Hello bigred69, I can't believe that I had never heard of this
interesting legend. I think you will be very entertained by the
answer. I know that I was.
THE CONTROVERSIAL CHRISTMAS PICKLE
A collection of opinions and surmises
Webmaster Note: Contrary to what you may be thinking, this is a
serious issue which seems to get German expatriots truly in a pickle.
It is as much a transgression to think of the pickle as a German
tradition as it is to believe in the German-ness of German chocolate
cake or the dreaded Schnitzelbank. There were numerous things I
encountered in Germany that were supposedly American, but I can't say
my passions were ever roused to a comparable degree by any of these
miconceptions. The German-American pickle truly creates a sour taste
in the mouths of many Germans. Read on and maybe you'll get a taste.
You really need to read this entire webpage. It is pretty lengthy, but
has some pertinent information.
This is a must read discussion of the story that will not allow the copy function.
What's with the German Christmas Pickle?
It never fails. Every December someone asks about the German Christmas
pickle ornament that's supposed to have a long tradition in Germany.
Here's the pickle ?legend? from one Web site: ?A very old Christmas
eve tradition in Germany was to hide a pickle [ornament] deep in the
branches of the family Christmas Tree. The parents hung the pickle
last after all the other ornaments were in place. In the morning they
knew the most observant child would receive an extra gift from St.
Nicholas. The first adult who finds the pickle traditionally gets good
luck for the whole year.? This Christmas pickle story, with a few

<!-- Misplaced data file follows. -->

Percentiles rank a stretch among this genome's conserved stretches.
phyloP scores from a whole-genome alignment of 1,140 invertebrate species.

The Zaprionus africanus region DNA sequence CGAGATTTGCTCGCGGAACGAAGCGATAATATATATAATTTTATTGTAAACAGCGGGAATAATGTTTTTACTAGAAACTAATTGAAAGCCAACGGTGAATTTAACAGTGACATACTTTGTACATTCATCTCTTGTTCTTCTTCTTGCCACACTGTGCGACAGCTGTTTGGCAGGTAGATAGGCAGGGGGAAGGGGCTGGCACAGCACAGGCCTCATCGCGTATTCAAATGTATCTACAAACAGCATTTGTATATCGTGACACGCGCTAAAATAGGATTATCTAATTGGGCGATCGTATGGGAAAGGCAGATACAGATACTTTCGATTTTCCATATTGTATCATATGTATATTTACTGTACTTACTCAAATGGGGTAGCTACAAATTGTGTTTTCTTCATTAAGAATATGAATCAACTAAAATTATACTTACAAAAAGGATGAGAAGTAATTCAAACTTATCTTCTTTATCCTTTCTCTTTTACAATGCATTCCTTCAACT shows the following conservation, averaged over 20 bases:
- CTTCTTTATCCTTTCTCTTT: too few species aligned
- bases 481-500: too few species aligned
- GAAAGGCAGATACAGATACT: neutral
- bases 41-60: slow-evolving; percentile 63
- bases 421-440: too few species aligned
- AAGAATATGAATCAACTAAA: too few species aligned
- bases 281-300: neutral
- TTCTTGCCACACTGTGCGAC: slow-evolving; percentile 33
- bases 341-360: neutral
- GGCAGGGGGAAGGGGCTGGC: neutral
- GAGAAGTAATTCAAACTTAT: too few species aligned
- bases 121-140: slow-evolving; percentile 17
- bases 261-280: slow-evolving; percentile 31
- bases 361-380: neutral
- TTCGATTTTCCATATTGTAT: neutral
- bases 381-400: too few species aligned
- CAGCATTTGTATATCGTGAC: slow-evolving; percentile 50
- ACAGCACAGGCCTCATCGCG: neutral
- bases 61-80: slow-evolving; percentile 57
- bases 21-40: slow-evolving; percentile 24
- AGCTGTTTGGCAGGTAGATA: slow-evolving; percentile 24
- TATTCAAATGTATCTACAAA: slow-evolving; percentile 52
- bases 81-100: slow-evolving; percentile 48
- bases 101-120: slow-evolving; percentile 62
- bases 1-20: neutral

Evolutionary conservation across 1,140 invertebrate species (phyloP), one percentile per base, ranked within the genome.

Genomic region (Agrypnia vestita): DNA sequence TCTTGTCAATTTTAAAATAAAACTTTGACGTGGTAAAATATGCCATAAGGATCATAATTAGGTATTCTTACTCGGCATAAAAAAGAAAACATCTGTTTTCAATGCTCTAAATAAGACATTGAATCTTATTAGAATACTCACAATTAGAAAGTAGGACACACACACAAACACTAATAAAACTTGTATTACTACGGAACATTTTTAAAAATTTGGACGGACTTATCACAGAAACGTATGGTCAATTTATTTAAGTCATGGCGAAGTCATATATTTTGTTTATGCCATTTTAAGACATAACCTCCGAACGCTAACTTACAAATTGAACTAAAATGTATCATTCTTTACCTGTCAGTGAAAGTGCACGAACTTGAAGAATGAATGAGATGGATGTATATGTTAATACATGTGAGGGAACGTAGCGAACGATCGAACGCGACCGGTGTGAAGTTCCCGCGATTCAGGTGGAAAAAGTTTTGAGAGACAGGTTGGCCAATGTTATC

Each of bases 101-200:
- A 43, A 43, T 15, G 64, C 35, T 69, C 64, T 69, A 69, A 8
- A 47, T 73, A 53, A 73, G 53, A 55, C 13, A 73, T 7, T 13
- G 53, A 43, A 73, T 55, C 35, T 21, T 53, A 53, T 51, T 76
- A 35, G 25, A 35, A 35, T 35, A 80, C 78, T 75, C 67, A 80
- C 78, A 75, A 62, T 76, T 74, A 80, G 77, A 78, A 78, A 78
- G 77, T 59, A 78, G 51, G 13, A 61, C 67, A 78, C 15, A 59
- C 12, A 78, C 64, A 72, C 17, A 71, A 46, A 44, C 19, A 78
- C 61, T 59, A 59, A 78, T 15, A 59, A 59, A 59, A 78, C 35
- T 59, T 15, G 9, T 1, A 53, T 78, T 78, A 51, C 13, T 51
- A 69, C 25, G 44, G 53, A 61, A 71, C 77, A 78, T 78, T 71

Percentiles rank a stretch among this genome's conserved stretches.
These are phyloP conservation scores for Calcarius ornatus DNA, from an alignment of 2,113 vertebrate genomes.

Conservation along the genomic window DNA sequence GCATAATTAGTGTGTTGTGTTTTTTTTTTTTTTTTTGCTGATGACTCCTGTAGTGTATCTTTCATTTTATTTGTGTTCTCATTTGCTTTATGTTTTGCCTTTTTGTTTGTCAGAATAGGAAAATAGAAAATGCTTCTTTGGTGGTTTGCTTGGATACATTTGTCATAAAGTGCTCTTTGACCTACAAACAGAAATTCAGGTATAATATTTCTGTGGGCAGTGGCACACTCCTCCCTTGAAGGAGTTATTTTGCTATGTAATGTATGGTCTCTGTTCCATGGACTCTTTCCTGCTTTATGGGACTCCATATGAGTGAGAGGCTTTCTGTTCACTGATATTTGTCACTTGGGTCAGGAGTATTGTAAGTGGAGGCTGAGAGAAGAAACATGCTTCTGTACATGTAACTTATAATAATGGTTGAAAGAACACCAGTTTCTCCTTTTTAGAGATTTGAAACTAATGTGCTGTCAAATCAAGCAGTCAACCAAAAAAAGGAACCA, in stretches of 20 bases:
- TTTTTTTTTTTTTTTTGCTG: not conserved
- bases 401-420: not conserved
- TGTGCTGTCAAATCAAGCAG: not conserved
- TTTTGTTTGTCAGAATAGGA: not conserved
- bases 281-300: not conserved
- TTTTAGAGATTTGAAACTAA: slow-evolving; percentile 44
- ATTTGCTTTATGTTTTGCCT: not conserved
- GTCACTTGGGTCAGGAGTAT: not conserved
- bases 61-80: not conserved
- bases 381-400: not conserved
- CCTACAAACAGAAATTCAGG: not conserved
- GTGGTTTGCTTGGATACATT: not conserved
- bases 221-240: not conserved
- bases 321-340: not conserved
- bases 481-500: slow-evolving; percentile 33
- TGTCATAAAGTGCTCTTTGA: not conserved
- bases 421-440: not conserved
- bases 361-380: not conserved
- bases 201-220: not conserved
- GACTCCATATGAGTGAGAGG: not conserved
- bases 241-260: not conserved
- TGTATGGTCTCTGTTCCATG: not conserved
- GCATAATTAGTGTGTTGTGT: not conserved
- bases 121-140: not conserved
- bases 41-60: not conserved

minor variations, can be found all over the Web and in print inside
the ornament package. It says that Germans hang a pickle-shaped glass
ornament on the Christmas tree hidden away so it's difficult to find.
The first child to find it on Christmas morning gets a special treat.
Of course, anyone familiar with German Christmas customs can see the
flaws in this ?legend.? First of all, the German St. Nick doesn't show
up on Christmas Eve. He arrives on the 5th or 6th of December. Nor do
German children open their presents on Christmas morning. That happens
on Christmas Eve in Germany. (See our German Christmas Guide for more
about German Christmas customs.)
But the biggest problem with the German pickle (saure Gurke) tradition
is that no one in Germany has ever heard of it. Over the years this
question has often come up on the AATG (German Teachers) forum.
Teachers of German in the US and in Europe have never been able to
find a native German who has even heard of the pickle legend, much
less carried out this Christmas custom. It seems to have been some
German-American invention by someone who wanted to sell more glass
ornaments for Christmas.
1847 wurden die ersten Früchte und Nüsse aus Glas [in Lauscha]
hergestellt, aus denen sich bald die Weihnachtsbaumkugeln
entwickelten. Erst wurden diese mit einer Blei-Legierung verspiegelt,
später sorgte Silbernitrat für den weihnachtlichen Glanz. - ZDF - (See
German Christmas Ornaments for more about Lauscha and glass
A number of years ago when she was About's ?Germany for Visitors?